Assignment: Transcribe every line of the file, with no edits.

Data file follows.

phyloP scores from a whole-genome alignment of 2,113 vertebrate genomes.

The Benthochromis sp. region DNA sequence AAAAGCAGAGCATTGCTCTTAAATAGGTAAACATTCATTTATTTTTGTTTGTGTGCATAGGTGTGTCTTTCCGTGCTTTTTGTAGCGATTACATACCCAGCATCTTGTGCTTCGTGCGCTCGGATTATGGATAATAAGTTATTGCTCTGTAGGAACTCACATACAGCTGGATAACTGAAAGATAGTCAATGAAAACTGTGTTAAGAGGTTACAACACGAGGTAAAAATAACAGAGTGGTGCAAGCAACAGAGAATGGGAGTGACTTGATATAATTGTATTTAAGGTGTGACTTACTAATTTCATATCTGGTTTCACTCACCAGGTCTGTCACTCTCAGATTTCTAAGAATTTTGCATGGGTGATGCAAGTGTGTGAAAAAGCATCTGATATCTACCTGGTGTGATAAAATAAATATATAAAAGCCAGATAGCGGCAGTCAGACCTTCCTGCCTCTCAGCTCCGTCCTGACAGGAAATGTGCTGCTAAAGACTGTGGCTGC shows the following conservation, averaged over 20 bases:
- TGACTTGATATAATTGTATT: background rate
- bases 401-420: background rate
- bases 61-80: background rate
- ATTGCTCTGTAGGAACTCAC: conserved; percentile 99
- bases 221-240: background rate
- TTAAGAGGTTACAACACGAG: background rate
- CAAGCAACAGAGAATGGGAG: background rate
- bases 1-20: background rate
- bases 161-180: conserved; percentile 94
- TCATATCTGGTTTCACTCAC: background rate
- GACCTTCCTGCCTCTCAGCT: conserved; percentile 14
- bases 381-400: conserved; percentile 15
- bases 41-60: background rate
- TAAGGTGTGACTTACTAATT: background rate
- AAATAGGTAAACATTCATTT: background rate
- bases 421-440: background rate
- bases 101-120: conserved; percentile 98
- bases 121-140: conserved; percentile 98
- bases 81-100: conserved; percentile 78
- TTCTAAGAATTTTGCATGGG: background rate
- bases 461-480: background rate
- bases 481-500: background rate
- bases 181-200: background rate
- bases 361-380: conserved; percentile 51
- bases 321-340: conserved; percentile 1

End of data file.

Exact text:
phyloP scores from a whole-genome alignment of 2,113 vertebrate genomes.

The Benthochromis sp. region DNA sequence AAAAGCAGAGCATTGCTCTTAAATAGGTAAACATTCATTTATTTTTGTTTGTGTGCATAGGTGTGTCTTTCCGTGCTTTTTGTAGCGATTACATACCCAGCATCTTGTGCTTCGTGCGCTCGGATTATGGATAATAAGTTATTGCTCTGTAGGAACTCACATACAGCTGGATAACTGAAAGATAGTCAATGAAAACTGTGTTAAGAGGTTACAACACGAGGTAAAAATAACAGAGTGGTGCAAGCAACAGAGAATGGGAGTGACTTGATATAATTGTATTTAAGGTGTGACTTACTAATTTCATATCTGGTTTCACTCACCAGGTCTGTCACTCTCAGATTTCTAAGAATTTTGCATGGGTGATGCAAGTGTGTGAAAAAGCATCTGATATCTACCTGGTGTGATAAAATAAATATATAAAAGCCAGATAGCGGCAGTCAGACCTTCCTGCCTCTCAGCTCCGTCCTGACAGGAAATGTGCTGCTAAAGACTGTGGCTGC shows the following conservation, averaged over 20 bases:
- TGACTTGATATAATTGTATT: background rate
- bases 401-420: background rate
- bases 61-80: background rate
- ATTGCTCTGTAGGAACTCAC: conserved; percentile 99
- bases 221-240: background rate
- TTAAGAGGTTACAACACGAG: background rate
- CAAGCAACAGAGAATGGGAG: background rate
- bases 1-20: background rate
- bases 161-180: conserved; percentile 94
- TCATATCTGGTTTCACTCAC: background rate
- GACCTTCCTGCCTCTCAGCT: conserved; percentile 14
- bases 381-400: conserved; percentile 15
- bases 41-60: background rate
- TAAGGTGTGACTTACTAATT: background rate
- AAATAGGTAAACATTCATTT: background rate
- bases 421-440: background rate
- bases 101-120: conserved; percentile 98
- bases 121-140: conserved; percentile 98
- bases 81-100: conserved; percentile 78
- TTCTAAGAATTTTGCATGGG: background rate
- bases 461-480: background rate
- bases 481-500: background rate
- bases 181-200: background rate
- bases 361-380: conserved; percentile 51
- bases 321-340: conserved; percentile 1